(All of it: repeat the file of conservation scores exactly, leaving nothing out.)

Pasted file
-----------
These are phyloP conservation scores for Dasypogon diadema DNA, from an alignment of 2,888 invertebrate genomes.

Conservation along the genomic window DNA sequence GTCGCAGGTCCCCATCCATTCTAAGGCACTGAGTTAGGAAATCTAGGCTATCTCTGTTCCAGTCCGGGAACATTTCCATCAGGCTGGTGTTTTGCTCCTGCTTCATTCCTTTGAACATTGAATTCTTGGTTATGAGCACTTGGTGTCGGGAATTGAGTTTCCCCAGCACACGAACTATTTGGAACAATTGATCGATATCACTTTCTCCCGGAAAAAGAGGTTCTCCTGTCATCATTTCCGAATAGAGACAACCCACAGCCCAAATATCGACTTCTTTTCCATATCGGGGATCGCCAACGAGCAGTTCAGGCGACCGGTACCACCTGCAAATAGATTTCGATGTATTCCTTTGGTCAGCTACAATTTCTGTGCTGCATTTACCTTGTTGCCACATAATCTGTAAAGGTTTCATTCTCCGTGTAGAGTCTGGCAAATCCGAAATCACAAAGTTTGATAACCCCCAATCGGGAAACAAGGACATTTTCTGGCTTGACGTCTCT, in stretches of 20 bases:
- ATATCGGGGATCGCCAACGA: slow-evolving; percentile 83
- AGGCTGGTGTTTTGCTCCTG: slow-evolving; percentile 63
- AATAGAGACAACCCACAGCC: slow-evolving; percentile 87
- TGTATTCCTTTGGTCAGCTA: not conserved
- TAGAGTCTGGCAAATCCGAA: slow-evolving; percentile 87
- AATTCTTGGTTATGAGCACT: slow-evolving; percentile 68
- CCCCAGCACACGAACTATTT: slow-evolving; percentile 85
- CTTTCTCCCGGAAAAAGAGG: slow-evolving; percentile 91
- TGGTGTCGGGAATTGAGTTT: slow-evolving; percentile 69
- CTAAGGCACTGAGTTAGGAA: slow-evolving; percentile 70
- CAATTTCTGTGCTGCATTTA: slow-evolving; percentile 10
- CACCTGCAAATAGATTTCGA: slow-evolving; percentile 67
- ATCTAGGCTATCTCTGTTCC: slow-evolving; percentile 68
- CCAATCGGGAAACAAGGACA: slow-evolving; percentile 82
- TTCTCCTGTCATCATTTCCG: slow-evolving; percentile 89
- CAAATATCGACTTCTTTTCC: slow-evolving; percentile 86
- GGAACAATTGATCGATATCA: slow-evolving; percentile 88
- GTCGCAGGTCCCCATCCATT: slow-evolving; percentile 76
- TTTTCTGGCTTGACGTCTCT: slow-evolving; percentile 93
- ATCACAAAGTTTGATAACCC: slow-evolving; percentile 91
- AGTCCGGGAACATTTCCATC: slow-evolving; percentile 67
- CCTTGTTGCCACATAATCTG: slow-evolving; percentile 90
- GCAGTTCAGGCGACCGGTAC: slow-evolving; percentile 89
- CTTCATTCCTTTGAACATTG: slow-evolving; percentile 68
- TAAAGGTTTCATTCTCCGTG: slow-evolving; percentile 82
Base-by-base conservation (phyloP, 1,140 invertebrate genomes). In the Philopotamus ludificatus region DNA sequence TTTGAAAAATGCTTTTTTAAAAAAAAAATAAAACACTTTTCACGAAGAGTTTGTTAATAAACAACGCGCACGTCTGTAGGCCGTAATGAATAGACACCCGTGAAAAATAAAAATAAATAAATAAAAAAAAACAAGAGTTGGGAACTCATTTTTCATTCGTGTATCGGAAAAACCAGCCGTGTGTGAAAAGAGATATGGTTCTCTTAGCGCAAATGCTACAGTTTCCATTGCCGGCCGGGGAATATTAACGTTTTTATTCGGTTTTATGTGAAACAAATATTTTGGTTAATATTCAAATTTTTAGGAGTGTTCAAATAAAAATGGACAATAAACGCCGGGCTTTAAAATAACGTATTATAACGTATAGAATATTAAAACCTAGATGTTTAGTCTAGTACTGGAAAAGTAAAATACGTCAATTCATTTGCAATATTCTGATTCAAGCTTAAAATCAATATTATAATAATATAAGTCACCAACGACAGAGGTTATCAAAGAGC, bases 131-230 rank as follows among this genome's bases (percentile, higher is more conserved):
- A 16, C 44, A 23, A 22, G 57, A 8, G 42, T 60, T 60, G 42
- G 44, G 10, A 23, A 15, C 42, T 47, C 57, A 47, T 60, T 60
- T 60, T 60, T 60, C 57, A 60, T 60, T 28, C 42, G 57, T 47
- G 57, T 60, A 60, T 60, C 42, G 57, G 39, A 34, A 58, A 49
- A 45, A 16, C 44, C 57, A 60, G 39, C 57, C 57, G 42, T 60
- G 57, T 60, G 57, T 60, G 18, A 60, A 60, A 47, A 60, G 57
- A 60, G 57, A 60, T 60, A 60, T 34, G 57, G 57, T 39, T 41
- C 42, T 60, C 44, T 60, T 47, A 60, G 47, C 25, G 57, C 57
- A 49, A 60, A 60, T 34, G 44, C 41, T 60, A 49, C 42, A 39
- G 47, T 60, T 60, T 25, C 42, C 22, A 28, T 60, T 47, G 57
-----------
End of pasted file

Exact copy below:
These are phyloP conservation scores for Dasypogon diadema DNA, from an alignment of 2,888 invertebrate genomes.

Conservation along the genomic window DNA sequence GTCGCAGGTCCCCATCCATTCTAAGGCACTGAGTTAGGAAATCTAGGCTATCTCTGTTCCAGTCCGGGAACATTTCCATCAGGCTGGTGTTTTGCTCCTGCTTCATTCCTTTGAACATTGAATTCTTGGTTATGAGCACTTGGTGTCGGGAATTGAGTTTCCCCAGCACACGAACTATTTGGAACAATTGATCGATATCACTTTCTCCCGGAAAAAGAGGTTCTCCTGTCATCATTTCCGAATAGAGACAACCCACAGCCCAAATATCGACTTCTTTTCCATATCGGGGATCGCCAACGAGCAGTTCAGGCGACCGGTACCACCTGCAAATAGATTTCGATGTATTCCTTTGGTCAGCTACAATTTCTGTGCTGCATTTACCTTGTTGCCACATAATCTGTAAAGGTTTCATTCTCCGTGTAGAGTCTGGCAAATCCGAAATCACAAAGTTTGATAACCCCCAATCGGGAAACAAGGACATTTTCTGGCTTGACGTCTCT, in stretches of 20 bases:
- ATATCGGGGATCGCCAACGA: slow-evolving; percentile 83
- AGGCTGGTGTTTTGCTCCTG: slow-evolving; percentile 63
- AATAGAGACAACCCACAGCC: slow-evolving; percentile 87
- TGTATTCCTTTGGTCAGCTA: not conserved
- TAGAGTCTGGCAAATCCGAA: slow-evolving; percentile 87
- AATTCTTGGTTATGAGCACT: slow-evolving; percentile 68
- CCCCAGCACACGAACTATTT: slow-evolving; percentile 85
- CTTTCTCCCGGAAAAAGAGG: slow-evolving; percentile 91
- TGGTGTCGGGAATTGAGTTT: slow-evolving; percentile 69
- CTAAGGCACTGAGTTAGGAA: slow-evolving; percentile 70
- CAATTTCTGTGCTGCATTTA: slow-evolving; percentile 10
- CACCTGCAAATAGATTTCGA: slow-evolving; percentile 67
- ATCTAGGCTATCTCTGTTCC: slow-evolving; percentile 68
- CCAATCGGGAAACAAGGACA: slow-evolving; percentile 82
- TTCTCCTGTCATCATTTCCG: slow-evolving; percentile 89
- CAAATATCGACTTCTTTTCC: slow-evolving; percentile 86
- GGAACAATTGATCGATATCA: slow-evolving; percentile 88
- GTCGCAGGTCCCCATCCATT: slow-evolving; percentile 76
- TTTTCTGGCTTGACGTCTCT: slow-evolving; percentile 93
- ATCACAAAGTTTGATAACCC: slow-evolving; percentile 91
- AGTCCGGGAACATTTCCATC: slow-evolving; percentile 67
- CCTTGTTGCCACATAATCTG: slow-evolving; percentile 90
- GCAGTTCAGGCGACCGGTAC: slow-evolving; percentile 89
- CTTCATTCCTTTGAACATTG: slow-evolving; percentile 68
- TAAAGGTTTCATTCTCCGTG: slow-evolving; percentile 82
Base-by-base conservation (phyloP, 1,140 invertebrate genomes). In the Philopotamus ludificatus region DNA sequence TTTGAAAAATGCTTTTTTAAAAAAAAAATAAAACACTTTTCACGAAGAGTTTGTTAATAAACAACGCGCACGTCTGTAGGCCGTAATGAATAGACACCCGTGAAAAATAAAAATAAATAAATAAAAAAAAACAAGAGTTGGGAACTCATTTTTCATTCGTGTATCGGAAAAACCAGCCGTGTGTGAAAAGAGATATGGTTCTCTTAGCGCAAATGCTACAGTTTCCATTGCCGGCCGGGGAATATTAACGTTTTTATTCGGTTTTATGTGAAACAAATATTTTGGTTAATATTCAAATTTTTAGGAGTGTTCAAATAAAAATGGACAATAAACGCCGGGCTTTAAAATAACGTATTATAACGTATAGAATATTAAAACCTAGATGTTTAGTCTAGTACTGGAAAAGTAAAATACGTCAATTCATTTGCAATATTCTGATTCAAGCTTAAAATCAATATTATAATAATATAAGTCACCAACGACAGAGGTTATCAAAGAGC, bases 131-230 rank as follows among this genome's bases (percentile, higher is more conserved):
- A 16, C 44, A 23, A 22, G 57, A 8, G 42, T 60, T 60, G 42
- G 44, G 10, A 23, A 15, C 42, T 47, C 57, A 47, T 60, T 60
- T 60, T 60, T 60, C 57, A 60, T 60, T 28, C 42, G 57, T 47
- G 57, T 60, A 60, T 60, C 42, G 57, G 39, A 34, A 58, A 49
- A 45, A 16, C 44, C 57, A 60, G 39, C 57, C 57, G 42, T 60
- G 57, T 60, G 57, T 60, G 18, A 60, A 60, A 47, A 60, G 57
- A 60, G 57, A 60, T 60, A 60, T 34, G 57, G 57, T 39, T 41
- C 42, T 60, C 44, T 60, T 47, A 60, G 47, C 25, G 57, C 57
- A 49, A 60, A 60, T 34, G 44, C 41, T 60, A 49, C 42, A 39
- G 47, T 60, T 60, T 25, C 42, C 22, A 28, T 60, T 47, G 57